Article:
Buddhism: The Bodhisattva

The bodhisattva—the renowned ideal of Mahayana Buddhism — is not a god or deity but a way of being we can all aspire to. As Chögyam Trungpa Rinpoche explains, those who take the bodhisattva vow make one simple commitment: to put others first, holding nothing back for themselves.


 

The bodhisattva vow is the commitment to put others before oneself. It is a statement of willingness to give up one’s own well-being, even one’s own enlightenment, for the sake of others. And a bodhisattva is simply a person who lives in the spirit of that vow, perfecting the qualities known as the six paramitas [perfections]—generosity, discipline, patience, exertion, meditation, and transcendental knowledge—in his effort to liberate beings.

Taking the bodhisattva vow implies that instead of holding our own individual territory and defending it tooth and nail, we become open to the world that we are living in. It means we are willing to take on greater responsibility, immense responsibility. In fact it means taking a big chance. But taking such a chance is not false heroism or personal eccentricity. It is a chance that has been taken in the past by millions of bodhisattvas, enlightened ones, and great teachers. So a tradition of responsibility and openness has been handed down from generation to generation, and now we too are participating in the sanity and dignity of this tradition.

There is an unbroken lineage of bodhisattvas, springing from the great bodhisattvas Avalokiteshvara, Vajrapani, and Manjushri. It is unbroken because no one in that lineage, through generations and centuries, has indulged himself in self-preservation. Instead these bodhisattvas have constantly tried to work for the benefit of all sentient beings. This heritage of friendship has continued unbroken up to the present day, not as a myth but as a living inspiration.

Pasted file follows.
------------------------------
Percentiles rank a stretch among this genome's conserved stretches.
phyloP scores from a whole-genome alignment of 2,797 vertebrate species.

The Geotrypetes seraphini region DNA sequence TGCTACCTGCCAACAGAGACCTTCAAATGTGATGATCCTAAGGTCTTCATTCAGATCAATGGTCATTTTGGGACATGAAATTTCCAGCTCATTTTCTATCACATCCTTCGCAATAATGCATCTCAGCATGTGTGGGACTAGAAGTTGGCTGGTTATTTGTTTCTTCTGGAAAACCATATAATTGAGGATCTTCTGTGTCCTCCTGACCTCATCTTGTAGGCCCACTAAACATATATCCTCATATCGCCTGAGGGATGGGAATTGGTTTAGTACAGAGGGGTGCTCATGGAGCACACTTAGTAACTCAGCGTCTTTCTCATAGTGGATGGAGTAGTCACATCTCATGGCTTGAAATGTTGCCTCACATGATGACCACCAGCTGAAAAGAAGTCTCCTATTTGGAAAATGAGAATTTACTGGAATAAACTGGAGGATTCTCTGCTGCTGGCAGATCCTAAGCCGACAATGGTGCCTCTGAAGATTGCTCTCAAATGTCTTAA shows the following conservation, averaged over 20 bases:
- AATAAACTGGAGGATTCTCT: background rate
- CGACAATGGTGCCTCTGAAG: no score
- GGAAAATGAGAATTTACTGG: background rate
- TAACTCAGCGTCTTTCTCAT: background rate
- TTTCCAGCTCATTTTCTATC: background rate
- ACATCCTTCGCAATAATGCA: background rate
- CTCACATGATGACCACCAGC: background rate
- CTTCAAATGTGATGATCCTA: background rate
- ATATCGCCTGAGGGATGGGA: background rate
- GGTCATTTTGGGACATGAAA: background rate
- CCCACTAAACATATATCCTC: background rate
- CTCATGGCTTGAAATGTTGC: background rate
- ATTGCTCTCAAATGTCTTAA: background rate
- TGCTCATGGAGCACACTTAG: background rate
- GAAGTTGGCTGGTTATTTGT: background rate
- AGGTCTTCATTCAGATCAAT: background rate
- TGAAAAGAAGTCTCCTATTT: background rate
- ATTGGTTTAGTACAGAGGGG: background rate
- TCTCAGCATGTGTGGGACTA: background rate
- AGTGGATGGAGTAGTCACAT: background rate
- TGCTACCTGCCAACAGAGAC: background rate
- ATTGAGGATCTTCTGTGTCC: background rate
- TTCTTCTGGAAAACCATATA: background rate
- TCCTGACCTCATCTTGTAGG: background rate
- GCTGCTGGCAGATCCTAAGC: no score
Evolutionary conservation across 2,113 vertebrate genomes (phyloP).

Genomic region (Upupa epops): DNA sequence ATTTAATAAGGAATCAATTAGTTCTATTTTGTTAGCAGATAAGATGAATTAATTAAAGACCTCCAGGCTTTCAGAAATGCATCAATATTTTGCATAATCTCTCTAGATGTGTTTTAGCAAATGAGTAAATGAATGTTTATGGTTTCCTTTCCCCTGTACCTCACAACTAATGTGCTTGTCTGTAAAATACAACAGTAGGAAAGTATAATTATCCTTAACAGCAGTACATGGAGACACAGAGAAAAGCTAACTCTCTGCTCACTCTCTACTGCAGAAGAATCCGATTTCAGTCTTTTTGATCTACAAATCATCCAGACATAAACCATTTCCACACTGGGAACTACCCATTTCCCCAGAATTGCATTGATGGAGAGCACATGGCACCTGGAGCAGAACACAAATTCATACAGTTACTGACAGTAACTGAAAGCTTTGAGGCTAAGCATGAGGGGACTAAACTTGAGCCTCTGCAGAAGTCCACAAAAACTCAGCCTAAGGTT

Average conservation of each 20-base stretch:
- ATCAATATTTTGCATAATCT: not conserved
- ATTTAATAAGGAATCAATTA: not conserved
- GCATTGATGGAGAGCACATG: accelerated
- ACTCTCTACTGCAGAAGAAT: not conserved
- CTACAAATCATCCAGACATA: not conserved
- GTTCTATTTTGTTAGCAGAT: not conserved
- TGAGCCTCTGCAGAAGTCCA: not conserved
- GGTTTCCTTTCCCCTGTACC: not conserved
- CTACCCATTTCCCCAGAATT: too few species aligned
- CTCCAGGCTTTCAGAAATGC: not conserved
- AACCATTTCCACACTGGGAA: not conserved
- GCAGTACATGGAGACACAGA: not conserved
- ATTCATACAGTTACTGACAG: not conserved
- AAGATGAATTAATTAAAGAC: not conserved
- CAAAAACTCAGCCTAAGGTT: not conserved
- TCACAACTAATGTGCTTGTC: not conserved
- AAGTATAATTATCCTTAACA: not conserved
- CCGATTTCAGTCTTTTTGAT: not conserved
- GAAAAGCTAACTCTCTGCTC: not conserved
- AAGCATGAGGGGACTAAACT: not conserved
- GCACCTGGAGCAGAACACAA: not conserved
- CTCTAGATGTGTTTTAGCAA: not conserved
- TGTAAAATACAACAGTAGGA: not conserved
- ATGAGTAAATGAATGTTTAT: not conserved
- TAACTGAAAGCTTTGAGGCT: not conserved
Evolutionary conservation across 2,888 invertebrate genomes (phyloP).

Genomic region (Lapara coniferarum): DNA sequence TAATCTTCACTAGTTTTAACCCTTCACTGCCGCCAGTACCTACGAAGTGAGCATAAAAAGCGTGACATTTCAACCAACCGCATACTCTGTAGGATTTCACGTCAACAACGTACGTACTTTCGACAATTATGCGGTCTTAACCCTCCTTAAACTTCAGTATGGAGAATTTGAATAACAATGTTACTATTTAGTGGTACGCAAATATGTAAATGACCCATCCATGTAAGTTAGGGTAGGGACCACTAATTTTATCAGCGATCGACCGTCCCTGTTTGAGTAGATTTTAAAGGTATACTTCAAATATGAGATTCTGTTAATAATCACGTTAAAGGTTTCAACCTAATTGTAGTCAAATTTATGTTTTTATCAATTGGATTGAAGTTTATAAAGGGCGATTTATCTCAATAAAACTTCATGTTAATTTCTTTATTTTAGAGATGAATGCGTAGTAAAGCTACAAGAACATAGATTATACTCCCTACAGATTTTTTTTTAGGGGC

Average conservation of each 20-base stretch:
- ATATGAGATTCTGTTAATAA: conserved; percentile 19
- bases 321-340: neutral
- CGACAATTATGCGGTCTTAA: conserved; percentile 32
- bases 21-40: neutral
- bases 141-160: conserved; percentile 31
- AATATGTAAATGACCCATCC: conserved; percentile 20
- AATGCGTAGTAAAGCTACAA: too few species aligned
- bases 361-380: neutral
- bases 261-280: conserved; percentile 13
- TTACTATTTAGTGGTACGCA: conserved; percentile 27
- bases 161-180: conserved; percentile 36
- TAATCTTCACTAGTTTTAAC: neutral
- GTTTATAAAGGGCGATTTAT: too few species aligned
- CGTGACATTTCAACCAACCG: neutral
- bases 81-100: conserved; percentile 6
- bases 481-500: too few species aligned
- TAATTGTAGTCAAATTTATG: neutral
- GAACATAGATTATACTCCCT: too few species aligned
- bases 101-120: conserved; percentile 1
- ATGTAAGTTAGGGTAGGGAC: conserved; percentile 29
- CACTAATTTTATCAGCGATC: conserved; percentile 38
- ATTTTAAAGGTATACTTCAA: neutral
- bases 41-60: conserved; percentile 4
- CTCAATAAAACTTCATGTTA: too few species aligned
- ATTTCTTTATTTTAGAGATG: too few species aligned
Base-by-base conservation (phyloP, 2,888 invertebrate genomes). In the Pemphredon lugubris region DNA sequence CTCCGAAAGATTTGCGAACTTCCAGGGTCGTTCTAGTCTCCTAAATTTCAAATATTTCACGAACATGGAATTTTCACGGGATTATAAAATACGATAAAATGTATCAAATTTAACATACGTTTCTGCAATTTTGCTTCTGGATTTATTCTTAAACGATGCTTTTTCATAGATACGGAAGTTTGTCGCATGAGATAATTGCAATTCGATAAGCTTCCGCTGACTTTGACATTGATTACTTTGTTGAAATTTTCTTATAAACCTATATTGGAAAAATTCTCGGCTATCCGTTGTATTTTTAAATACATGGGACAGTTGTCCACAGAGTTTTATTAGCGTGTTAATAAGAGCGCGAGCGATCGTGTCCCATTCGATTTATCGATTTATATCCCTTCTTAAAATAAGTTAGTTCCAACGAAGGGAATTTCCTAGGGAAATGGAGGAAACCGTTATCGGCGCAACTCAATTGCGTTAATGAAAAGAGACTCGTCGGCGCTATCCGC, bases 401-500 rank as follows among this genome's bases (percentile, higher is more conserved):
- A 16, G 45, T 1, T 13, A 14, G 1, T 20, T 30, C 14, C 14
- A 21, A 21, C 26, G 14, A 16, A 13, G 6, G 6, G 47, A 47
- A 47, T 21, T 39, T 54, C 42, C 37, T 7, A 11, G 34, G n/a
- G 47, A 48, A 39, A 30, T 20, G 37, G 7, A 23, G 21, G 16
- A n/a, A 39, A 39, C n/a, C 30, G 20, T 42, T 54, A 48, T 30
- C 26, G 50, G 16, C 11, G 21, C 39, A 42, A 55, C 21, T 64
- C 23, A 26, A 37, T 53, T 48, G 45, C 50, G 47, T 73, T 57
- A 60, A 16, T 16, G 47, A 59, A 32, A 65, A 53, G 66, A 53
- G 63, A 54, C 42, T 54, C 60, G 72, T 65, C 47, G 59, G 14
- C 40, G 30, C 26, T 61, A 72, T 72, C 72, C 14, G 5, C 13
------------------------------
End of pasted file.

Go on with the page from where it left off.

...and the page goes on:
The sanity of this tradition is very powerful. What we are doing in taking the bodhisattva vow is magnificent and glorious. It is such a wholehearted and full tradition that those who have not joined it might feel somewhat wretched in comparison. They might be envious of such richness. But joining this tradition also makes tremendous demands on us. We no longer are intent on creating comfort for ourselves; we work with others. This implies working with our other as well as the other other. Our other is our projections and our sense of privacy and longing to make things comfortable for ourselves. The other other is the phenomenal world outside, which is filled with screaming kids, dirty dishes, confused spiritual practitioners, and assorted sentient beings.

So taking the bodhisattva vow is a real commitment based on the realisation of the suffering and confusion of oneself and others. The only way to break the chain reaction of confusion and pain and to work our way outward into the awakened state of mind is to take responsibility ourselves. If we do not deal with this situation of confusion, if we do not do something about it ourselves, nothing will ever happen. We cannot count on others to do it for us. It is our responsibility, and we have the tremendous power to change the course of the world’s karma. So in taking the bodhisattva vow, we are acknowledging that we are not going to be instigators of further chaos and misery in the world, but we are going to be liberators, bodhisattvas, inspired to work on ourselves as well as with other people.

There is tremendous inspiration in having decided to work with others. We no longer try to build up our own grandiosity. We simply try to become human beings who are genuinely able to help others; that is, we develop precisely that quality of selflessness which is generally lacking in our world. Following the example of Gautama Buddha, who gave up his kingdom to dedicate his time to working with sentient beings, we are finally becoming useful to society.

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